Cusco, the capital of the Peruvian Andes and the historic center of the Inca Empire, is the base for magical adventures in the nearby Sacred Valley and at the celebrated Incan ruins of Machu Picchu. But it's also a great destination in its own right, even if you only have one day to explore the city. A mix of Incan and colonial architecture, from ancient temples and historic sites to exquisite cathedrals and churches, make Cusco particularly fascinating to explore.
First, a few notes on the logistics of visiting Cusco. For those accustomed to other destinations in the Andes, the city will seem huge. This is not so much because of its size — the area frequented by foreign visitors is still relatively small — but because of the steep, narrow cobblestone streets. Walking around at an altitude of 10,800 feet can be both breath-sapping and time-consuming. The array of attractions and the volume of tourists on such narrow streets also makes sightseeing a little bit slower.
But Cusco's layout possesses many more advantages than disadvantages for travelers. A few blocks away from the central Plaza de Armas square, the crowds begin to fade. Away from so many people, you can lose yourself on photogenic, history-laced alleyways that have changed relatively little since Inca king Manco Capac purportedly founded the city eight hundred years ago.
7 am — Stroll the Streets and Linger Over Breakfast
Rise early, because you have just the one day to explore — and the light (and lack of crowds) on the streets at this time make for particularly good photography. Chances are, your hotel will offer you a basic breakfast of coffee and bread or fruit. Eat light to save room for later in the morning when Cusco's wonderful cafés open.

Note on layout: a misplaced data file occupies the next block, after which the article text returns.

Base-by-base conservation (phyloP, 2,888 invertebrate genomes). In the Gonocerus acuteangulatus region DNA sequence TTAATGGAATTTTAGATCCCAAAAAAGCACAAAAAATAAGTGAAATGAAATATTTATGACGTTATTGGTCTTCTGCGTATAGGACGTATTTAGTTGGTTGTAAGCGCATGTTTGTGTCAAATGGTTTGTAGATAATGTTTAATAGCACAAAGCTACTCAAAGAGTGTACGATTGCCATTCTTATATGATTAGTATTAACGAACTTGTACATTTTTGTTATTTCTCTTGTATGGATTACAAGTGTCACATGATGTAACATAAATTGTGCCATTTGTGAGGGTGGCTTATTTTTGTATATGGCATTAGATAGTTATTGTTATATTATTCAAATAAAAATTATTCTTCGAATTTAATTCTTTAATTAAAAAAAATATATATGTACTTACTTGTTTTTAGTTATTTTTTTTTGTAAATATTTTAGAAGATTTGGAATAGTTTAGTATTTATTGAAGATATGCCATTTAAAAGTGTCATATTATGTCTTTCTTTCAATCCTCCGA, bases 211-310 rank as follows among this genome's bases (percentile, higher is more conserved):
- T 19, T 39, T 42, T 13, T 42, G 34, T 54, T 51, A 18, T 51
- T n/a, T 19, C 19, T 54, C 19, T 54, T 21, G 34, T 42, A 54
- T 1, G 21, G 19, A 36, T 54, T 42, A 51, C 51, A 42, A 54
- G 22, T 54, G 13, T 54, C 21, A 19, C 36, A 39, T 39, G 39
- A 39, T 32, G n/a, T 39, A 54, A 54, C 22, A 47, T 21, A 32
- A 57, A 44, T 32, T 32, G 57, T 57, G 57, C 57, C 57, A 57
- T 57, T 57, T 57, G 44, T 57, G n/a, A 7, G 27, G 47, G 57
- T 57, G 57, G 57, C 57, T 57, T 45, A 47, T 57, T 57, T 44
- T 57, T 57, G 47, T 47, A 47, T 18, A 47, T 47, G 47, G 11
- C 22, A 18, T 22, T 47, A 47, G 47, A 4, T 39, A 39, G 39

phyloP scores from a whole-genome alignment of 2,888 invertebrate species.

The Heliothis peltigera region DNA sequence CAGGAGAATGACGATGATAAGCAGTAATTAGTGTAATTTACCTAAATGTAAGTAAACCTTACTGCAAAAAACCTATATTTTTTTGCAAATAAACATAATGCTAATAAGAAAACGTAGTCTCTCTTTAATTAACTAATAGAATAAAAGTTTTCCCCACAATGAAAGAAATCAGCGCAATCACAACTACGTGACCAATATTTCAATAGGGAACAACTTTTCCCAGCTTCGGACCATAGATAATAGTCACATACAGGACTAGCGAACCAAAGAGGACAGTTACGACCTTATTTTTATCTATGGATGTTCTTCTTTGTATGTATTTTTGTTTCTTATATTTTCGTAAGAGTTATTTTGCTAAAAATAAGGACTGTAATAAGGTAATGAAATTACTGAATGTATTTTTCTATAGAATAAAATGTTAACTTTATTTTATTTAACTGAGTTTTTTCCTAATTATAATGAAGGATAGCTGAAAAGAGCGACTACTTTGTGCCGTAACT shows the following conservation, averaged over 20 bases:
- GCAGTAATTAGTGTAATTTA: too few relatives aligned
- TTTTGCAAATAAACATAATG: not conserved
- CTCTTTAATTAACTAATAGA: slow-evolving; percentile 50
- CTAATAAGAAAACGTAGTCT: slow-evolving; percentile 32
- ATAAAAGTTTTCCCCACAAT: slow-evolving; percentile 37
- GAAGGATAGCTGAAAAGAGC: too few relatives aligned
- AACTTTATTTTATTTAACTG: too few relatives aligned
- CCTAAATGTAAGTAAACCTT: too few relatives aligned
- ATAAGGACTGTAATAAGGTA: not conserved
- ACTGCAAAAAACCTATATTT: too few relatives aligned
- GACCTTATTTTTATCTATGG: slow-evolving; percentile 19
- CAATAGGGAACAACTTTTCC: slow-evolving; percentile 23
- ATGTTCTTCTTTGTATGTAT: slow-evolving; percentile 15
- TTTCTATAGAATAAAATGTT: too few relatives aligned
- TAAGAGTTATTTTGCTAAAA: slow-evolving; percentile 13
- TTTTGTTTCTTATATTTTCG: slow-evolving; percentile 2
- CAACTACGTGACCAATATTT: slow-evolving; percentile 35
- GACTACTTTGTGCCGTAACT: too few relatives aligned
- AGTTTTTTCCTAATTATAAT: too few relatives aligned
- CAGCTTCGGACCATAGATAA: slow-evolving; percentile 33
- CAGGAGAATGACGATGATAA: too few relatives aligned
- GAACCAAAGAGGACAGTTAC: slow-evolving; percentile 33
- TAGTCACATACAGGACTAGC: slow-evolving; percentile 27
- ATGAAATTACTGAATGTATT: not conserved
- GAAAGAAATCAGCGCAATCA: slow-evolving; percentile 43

The upper neighborhoods of the city and the labyrinth of streets around them are lovely in the early-morning sunshine: try Plaza San Blas or Plazoleta Nazarenas. Take in the Incan architecture and the pretty colonial churches, as well as the locals colorfully going about their business. Around 8:30 am, descend to one of the cafés near Plaza San Blas for breakfast. Jack's Café and the Meeting Place rustle cater more to foreign visitors whilst the city stalwart of La Quinta Eulalia is great for more typical Peruvian food.
Chat with a local specialist who can help organize your trip.
9:30 am — Explore the History-Rich Plaza de Armas
The Plaza de Armas, the principle square of Cusco, is the most popular attraction in central Cusco for a reason. Once the hub of the entire Inca Empire, it's flanked by stunning Spanish colonial architecture. After a wander around, head inside the most impressive building, the cathedral. The religious colonial art on display in the cathedral includes some outstanding works by the famous escuela cusqueña (Cusco school of art) such as the Quechua interpretation of The Last Supper. Keep your eyes open for details: a local specialty, roast guinea pig, is part of the feast in this particular version.
Museo Inka also has many displays of Incan artifacts, including the ceremonial drinking vessels known as queros, plus lots of pottery and weapons. The Templo y Convento de La Merced, a gorgeous church and monastery with cloisters, is half a block southwest of the plaza. Save some time for a walk through the Museo de la Coca, with an informative overview of the significance of coca leaves in Peruvian and South American culture.